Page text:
Cost of Compliance Ails Finance Suite – Can AI Bolster the Budget?

A new study shows the “true cost” of financial crime compliance costs, but artificial intelligence may not be ready to pitch in and help – just yet.

A recent study of global financial institutions notes that 85% of financial companies say “enhancing the customer experience” is job one at their firms. The study, from LexisNexis, notes the core of any savvy corporate customer experience strategy is geared towards “fostering trust and delivering satisfaction”, even in the face of financial threats.

One major obstacle to cleaning up a company’s financial crime compliance initiative is the high cost of funding a formidable and effective strategy.

The same study points to the evidence for that assertion.

According to the LexisNexis report, global financial crime compliance amounts to $206 billion from the third quarter of 2022 to the third quarter of 2023, for financial services companies alone. That figure comprises approximately 12% of all total company financial compliance costs, amounting to $3.33 monthly for each global employee over the same time frame.

“The financial impact of crime resonates through businesses’ financial statements and consumers’ wallets,” notes Grayson Clarke, senior vice president of LexisNexis Risk Solutions. “In the pursuit of the common good, legislators and regulators collaborate tirelessly with financial institutions to establish necessary mandates. However, these endeavors aren’t without costs.”

Merging AI Into the Financial Crime Compliance Fight

On the upside, companies are pivoting to artificial intelligence to reinforce tough safeguards for the financial climate realm at an efficient price tag, although there’s not much evidence it’s doing much good.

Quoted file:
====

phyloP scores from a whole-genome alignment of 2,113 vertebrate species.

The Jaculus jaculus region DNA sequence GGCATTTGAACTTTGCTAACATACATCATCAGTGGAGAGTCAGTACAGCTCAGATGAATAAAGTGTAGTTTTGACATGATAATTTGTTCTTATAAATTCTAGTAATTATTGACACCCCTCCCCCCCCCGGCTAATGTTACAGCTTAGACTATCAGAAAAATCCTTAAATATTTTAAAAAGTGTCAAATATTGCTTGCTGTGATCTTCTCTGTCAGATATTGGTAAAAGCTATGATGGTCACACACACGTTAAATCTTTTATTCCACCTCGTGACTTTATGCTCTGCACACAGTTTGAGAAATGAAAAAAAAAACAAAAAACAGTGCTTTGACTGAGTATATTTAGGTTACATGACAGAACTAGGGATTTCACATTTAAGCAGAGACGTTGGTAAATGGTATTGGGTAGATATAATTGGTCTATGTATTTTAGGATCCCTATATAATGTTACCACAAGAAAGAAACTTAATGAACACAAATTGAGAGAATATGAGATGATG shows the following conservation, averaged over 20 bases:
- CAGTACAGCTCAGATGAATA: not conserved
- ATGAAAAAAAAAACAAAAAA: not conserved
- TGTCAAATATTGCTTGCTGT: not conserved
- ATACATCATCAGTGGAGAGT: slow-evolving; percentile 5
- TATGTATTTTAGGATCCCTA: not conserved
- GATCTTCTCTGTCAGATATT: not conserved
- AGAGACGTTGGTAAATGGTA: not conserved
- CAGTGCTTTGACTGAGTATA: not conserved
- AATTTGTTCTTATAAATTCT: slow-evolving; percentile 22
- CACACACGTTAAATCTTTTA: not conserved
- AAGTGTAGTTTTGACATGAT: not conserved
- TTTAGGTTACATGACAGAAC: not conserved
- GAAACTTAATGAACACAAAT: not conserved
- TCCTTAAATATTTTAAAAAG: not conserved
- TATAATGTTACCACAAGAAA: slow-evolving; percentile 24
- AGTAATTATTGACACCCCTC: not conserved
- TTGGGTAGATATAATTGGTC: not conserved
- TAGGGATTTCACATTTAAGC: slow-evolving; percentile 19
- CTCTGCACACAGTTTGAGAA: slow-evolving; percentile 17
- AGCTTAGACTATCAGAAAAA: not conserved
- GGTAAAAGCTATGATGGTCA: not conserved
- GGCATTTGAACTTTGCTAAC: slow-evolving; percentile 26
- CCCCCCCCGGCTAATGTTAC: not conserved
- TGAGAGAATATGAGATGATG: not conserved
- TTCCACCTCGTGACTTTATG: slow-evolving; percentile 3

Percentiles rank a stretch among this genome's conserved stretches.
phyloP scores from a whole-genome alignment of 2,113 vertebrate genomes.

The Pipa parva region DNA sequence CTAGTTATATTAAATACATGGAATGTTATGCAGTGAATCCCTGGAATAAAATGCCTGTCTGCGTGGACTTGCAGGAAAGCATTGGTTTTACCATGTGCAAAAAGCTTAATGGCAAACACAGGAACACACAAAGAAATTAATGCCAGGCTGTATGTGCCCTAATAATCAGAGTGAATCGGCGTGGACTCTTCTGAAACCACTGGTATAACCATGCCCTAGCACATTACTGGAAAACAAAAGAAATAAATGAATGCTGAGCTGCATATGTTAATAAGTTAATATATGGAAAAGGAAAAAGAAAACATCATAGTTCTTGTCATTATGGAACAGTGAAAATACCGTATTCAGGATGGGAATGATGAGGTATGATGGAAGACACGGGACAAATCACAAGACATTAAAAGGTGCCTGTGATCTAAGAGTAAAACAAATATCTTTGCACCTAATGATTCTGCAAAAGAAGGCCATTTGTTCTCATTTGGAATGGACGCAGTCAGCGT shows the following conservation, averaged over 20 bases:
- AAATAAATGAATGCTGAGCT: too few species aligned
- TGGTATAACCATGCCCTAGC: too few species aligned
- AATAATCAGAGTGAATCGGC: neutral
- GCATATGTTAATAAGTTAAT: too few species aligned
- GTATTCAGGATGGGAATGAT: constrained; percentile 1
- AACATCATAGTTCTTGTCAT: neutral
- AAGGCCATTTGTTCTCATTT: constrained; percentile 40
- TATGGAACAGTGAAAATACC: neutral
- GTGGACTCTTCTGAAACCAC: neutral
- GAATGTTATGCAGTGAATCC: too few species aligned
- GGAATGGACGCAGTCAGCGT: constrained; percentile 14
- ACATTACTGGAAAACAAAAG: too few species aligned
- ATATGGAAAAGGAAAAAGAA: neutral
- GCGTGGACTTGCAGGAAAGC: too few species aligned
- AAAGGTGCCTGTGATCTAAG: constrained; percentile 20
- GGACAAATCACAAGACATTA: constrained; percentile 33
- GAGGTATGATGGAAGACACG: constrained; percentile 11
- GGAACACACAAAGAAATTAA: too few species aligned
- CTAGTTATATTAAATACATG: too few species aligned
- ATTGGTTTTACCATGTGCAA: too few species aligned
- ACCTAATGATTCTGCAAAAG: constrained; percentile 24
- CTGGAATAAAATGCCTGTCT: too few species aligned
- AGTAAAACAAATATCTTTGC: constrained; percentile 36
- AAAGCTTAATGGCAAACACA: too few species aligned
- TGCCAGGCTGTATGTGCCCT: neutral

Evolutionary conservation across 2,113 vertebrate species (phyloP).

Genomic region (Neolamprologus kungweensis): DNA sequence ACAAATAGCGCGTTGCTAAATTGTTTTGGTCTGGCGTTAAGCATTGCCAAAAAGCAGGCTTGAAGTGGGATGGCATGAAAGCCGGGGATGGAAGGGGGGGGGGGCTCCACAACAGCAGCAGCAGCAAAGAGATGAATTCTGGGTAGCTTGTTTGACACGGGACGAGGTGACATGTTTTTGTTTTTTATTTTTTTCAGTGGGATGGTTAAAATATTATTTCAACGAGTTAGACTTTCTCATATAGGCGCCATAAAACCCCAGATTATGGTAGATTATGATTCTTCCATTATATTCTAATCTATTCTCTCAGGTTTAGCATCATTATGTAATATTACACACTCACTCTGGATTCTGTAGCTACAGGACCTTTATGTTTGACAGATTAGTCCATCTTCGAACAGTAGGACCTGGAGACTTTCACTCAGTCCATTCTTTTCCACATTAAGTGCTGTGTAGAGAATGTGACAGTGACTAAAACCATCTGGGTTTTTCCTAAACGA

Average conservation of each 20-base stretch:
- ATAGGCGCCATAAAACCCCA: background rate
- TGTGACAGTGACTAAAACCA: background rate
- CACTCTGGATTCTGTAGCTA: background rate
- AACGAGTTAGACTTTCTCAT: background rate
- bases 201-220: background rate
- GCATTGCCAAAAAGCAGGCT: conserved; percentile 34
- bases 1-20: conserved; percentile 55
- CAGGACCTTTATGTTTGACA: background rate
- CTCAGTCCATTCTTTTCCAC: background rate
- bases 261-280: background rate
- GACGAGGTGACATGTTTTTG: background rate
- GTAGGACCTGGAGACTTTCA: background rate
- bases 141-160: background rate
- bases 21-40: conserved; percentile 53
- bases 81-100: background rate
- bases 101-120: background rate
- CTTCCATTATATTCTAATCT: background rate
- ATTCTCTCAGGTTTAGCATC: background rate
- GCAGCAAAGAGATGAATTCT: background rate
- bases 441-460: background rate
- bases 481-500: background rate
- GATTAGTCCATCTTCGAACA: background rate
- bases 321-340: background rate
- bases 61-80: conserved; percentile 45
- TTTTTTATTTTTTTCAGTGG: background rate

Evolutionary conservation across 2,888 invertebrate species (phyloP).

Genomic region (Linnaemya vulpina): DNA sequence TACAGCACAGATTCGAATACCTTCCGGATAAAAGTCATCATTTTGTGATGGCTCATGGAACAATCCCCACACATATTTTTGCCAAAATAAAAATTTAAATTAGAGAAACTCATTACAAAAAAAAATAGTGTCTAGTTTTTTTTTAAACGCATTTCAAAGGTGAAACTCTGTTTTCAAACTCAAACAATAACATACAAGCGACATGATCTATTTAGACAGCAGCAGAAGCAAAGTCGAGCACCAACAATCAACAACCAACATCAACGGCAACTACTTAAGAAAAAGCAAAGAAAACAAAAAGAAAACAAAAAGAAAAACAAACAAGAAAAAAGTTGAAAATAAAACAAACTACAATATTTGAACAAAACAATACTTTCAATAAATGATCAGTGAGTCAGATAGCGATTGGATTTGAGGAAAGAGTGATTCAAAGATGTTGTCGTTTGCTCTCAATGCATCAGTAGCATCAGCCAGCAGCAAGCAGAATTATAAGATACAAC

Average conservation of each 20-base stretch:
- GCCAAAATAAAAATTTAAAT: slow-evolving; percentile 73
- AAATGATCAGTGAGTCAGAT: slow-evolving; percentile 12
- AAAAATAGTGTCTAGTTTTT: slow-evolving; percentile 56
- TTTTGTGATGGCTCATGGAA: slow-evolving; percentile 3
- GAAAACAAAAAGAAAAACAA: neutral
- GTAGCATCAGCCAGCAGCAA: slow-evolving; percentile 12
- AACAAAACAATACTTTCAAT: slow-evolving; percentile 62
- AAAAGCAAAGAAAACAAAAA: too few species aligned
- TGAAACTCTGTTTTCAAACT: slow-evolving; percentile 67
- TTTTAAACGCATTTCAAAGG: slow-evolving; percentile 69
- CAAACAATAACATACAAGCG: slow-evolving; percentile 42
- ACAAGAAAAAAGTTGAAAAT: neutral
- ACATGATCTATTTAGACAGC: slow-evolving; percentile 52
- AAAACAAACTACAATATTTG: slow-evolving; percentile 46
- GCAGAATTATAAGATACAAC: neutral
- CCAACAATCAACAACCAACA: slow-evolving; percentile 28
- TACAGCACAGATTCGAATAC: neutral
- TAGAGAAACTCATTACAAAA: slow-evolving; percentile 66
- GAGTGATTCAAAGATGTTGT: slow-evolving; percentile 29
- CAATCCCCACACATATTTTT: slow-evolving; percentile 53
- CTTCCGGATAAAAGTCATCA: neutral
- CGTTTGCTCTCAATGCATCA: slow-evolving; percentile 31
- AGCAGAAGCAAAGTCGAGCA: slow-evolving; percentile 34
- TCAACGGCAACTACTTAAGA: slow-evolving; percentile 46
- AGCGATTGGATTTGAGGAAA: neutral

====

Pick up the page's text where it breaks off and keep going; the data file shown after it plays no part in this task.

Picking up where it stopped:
Overall, 71% of finance executives told LexisNexis they’re already using AI and machine learning tools to “enhance data utilization via advanced analytics”. Also, 72% of survey respondents say they’re leaning on AI to improve their financial compliance procedures.

LexisNexis reports that even with a boost from advanced AI, companies aren’t seeing a big return on investment, likely due to growing pains in the early stages of AI adoption along with the natural ebb and flow of workplace operations, which can slow down artificial intelligence-fueled corporate compliance initiatives.

“Similar to historic changes in ways of working, problems with data quality, data silos, outdated legacy systems, and a lack of collaboration internally can create avoidable compliance activity and expenditure,” study analysts say. “CEOs, vice presidents, and directors in financial institutions globally are not complacent. Many new initiatives add to the ongoing complexity they face in meeting financial crime compliance requirements.”

What advice does LexisNexis have for compliance officers looking to get more of a bank for their buck when using AI to combat financial fraud? Having patience and sticking with the plan are at the top of that list.

“Our report underscores that financial institutions are making significant investments to stay compliant with financial crime regulations,” Clarke notes. “Effective collaboration within these institutions is pivotal for enhancing the customer experience while managing these costs.”

“Leveraging emerging technologies alongside existing solutions can empower institutions to achieve their objectives and deliver optimal customer outcomes,” he adds.

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